A “reset”? Not at Paris Fashion Week
On the final evening of Paris Fashion Week, Louis Vuitton, the world’s largest luxury brand in terms of sales, invested a passage in the courtyard of the Louvre, where dozens of crystal chandeliers hung above of a double row of large glass mirrors at the Palace of Versailles.
The models stepped out to the sound of a turret clock, dressed in wide, bouncy satchel skirts and woolen silk-cuffed blazers, lace dresses layered over blue jeans, and sporty lace-up boots in fluorescent satin. These were complex and intriguing in their unusual proportions and flowing mesh of at least three centuries of dress styles. Designer Nicolas Ghesquière called it “the big ball of time “.
Then came another woman carrying a fabric banner that said “Overconsumption = Extinction”. She seemed to be a part of the show at first – until she stopped at the end of the track and was brutally abducted by security guards. This cast a chill over the rest of the event; the models did not make a second appearance for the finale, and when Ghesquière came to bow out, he was accompanied by a bodyguard.
Although a shame for the hundreds of people who had worked on the collection, for a climatic event, the timing and location was appropriate. There was something deeply unsettling about the return of these lavish displays of brand power during Fashion Weeks; of the sudden reappearance of designers, buyers and journalists (myself included) who, a little over a year ago, called for a “reset” of the fashion system: fewer parades, fewer creative exhaustion and a reduced carbon footprint.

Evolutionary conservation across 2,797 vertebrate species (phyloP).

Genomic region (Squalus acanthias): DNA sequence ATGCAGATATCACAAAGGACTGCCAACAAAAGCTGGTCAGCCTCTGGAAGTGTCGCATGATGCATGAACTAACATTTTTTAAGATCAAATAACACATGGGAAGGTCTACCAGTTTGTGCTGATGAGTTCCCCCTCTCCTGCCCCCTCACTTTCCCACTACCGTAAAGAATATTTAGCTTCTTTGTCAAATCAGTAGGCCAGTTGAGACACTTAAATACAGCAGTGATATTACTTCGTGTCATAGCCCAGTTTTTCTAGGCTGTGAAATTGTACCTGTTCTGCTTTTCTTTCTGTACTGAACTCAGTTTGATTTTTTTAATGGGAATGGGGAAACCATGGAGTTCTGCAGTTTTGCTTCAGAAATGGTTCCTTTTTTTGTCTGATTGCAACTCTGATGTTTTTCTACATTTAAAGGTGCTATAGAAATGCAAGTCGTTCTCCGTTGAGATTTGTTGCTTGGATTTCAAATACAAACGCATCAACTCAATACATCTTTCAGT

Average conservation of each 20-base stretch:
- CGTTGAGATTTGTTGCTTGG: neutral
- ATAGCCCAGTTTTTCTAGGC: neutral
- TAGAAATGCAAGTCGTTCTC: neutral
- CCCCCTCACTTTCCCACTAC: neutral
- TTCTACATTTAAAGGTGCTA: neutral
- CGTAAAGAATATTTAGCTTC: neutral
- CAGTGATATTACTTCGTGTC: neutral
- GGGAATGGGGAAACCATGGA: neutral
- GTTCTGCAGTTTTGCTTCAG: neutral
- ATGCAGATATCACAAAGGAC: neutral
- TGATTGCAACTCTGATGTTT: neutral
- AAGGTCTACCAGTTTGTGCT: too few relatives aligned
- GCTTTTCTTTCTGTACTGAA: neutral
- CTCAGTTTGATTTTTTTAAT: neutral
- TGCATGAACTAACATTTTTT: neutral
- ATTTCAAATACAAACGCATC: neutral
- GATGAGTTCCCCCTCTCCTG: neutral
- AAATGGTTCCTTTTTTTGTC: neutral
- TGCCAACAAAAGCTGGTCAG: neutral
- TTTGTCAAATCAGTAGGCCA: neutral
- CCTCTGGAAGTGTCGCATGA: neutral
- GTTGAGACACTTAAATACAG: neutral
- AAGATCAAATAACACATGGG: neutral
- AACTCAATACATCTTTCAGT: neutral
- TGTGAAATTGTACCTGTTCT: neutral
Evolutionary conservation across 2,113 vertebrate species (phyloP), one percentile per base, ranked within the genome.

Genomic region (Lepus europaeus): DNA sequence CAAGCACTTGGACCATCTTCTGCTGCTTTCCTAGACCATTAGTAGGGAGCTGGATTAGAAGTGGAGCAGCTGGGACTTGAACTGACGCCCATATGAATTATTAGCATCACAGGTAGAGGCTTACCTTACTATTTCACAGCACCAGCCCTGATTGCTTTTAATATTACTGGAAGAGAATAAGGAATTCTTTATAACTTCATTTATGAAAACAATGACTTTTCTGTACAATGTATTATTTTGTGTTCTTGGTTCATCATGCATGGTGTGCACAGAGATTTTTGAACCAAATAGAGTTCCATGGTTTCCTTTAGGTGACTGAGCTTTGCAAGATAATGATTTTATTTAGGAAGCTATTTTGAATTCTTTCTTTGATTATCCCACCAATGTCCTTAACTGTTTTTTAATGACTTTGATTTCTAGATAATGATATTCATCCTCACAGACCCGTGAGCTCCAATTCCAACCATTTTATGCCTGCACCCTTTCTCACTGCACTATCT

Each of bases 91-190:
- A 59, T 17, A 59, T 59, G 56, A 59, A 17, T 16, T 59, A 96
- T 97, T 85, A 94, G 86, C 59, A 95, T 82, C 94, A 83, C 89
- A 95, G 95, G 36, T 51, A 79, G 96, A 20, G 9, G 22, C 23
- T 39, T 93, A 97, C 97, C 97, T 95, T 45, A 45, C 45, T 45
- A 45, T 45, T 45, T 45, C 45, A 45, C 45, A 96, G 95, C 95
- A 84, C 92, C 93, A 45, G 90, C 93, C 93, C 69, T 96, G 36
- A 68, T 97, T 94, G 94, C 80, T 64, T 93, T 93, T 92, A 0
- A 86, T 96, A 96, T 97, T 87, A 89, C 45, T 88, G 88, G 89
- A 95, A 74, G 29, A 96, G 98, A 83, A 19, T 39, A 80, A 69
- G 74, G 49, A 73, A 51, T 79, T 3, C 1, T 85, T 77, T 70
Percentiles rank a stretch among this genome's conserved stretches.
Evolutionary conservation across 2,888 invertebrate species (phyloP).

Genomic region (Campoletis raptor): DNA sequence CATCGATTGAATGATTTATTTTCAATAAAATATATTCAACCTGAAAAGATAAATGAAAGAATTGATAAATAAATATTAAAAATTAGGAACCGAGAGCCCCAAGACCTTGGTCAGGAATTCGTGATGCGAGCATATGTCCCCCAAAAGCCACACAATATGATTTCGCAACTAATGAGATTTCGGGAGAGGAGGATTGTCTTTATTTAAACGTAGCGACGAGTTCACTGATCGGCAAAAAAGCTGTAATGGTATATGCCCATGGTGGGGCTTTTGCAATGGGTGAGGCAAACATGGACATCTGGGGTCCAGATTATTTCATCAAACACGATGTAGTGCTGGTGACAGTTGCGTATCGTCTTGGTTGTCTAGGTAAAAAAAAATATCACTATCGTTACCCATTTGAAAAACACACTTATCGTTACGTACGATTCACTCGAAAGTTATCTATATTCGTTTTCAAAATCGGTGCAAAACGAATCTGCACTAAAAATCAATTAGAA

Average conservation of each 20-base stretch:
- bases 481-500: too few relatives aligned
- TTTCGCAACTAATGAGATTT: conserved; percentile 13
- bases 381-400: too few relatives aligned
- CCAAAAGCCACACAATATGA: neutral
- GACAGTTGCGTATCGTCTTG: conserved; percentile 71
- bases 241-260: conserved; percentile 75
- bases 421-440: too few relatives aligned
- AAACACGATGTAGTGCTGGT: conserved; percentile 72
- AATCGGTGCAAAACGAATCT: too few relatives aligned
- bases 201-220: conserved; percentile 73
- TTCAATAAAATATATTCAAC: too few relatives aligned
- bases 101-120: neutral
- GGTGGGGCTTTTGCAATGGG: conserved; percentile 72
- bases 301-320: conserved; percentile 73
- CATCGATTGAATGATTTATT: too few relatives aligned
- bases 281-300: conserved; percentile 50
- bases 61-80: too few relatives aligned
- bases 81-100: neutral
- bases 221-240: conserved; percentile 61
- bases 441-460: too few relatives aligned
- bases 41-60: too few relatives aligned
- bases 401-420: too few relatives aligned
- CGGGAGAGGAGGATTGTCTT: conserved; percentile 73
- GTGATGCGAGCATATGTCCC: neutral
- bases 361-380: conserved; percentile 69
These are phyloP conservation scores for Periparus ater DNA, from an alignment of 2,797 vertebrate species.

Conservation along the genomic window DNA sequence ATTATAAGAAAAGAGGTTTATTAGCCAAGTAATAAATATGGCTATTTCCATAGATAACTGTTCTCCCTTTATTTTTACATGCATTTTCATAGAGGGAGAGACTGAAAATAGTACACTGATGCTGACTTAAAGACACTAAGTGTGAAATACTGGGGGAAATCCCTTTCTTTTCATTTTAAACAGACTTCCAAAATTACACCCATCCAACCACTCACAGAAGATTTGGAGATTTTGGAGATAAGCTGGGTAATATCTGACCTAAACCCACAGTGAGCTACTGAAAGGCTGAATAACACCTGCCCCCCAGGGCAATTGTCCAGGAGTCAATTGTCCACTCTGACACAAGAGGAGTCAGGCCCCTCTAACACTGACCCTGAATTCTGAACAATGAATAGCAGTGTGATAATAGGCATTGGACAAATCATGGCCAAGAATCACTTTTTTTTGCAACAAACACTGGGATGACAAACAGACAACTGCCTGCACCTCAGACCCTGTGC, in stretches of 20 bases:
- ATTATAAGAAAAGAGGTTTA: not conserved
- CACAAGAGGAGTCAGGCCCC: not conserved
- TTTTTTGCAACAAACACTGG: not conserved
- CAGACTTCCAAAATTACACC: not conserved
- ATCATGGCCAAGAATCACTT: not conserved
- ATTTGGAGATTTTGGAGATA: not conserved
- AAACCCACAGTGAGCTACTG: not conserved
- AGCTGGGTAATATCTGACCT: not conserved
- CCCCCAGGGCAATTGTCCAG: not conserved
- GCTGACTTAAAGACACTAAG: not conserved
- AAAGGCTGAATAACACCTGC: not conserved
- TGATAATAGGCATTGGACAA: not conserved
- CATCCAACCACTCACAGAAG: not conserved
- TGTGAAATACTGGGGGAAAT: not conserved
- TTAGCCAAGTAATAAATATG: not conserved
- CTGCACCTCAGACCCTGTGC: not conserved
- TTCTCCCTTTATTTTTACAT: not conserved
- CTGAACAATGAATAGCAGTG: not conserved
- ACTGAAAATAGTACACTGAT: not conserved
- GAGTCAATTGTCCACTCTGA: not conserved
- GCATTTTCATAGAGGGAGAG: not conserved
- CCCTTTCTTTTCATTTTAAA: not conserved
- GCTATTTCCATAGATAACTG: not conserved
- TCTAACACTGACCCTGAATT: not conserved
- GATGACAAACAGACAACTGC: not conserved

Of course, commercially this makes sense. On the contrary, the last year and a half has proven just how well-oiled the luxury machine is, especially among the industry mega-brands. Despite the resurgence of Covid-19 in China, shares of LVMH, Kering and Hermès are trading at near historic levels. Shows are making a comeback as they boost sales and media attention.
Chanel Fashion President Bruno Pavlovsky saw it coming. In an interview during France’s first lockdown last year, he said he saw no reason for an overhaul of the fashion calendar; that six fashion shows a year worked well for Chanel before the pandemic and would continue to perform for the company after it.
“We have the strongest loyal local customer base we’ve ever had at Chanel,” he says now, speaking ahead of the brand’s Spring / Summer 2022 show. Although operating profits fell 41% between 2019 and 2020, Pavlovsky says travel restrictions have given the brand’s boutiques the opportunity to really listen to what local customers want – which, above all, is to “feel privileged”. Sales, which were already doing “very well” in China, the United States and in pockets like Dubai, are also picking up in Europe, where American tourists have started flocking to Chanel stores again this summer, he adds. .
This season, artistic director Virginie Viard revisited Chanel’s heyday in the 1980s and 1990s, erecting a podium above the audience and surrounding them with old-fashioned photographers. The models were grinning and spinning like ’90s supers in simple black swimwear trimmed with sparkling white tweed skirts accented with chain sashes and black chiffon flowing dresses printed with butterfly wings.
It was elegant but not very exciting, devoid of the irony and wit that once animated the house’s iconic gold chains and tweed jackets under the late Karl Lagerfeld. Without them, these pieces are simply nostalgic.
It does not matter. Outside the pandemic period, Chanel’s ready-to-wear sales continued to climb under Viard. Chinese customers of the brand particularly appreciate its feminine approach, Pavlovsky says.
Same story at Hermès, where Nadège Vanhee-Cybulski showed the know-how of the house in a private jet terminal through black leather suits and chiffon dresses delicately embellished with tiny glass beads, and small cylindrical bags with luxuriously thick silver handles. There is little need for Vanhee-Cybulski to push the limits on the podium; sales at Hermès have already exceeded pre-pandemic levels.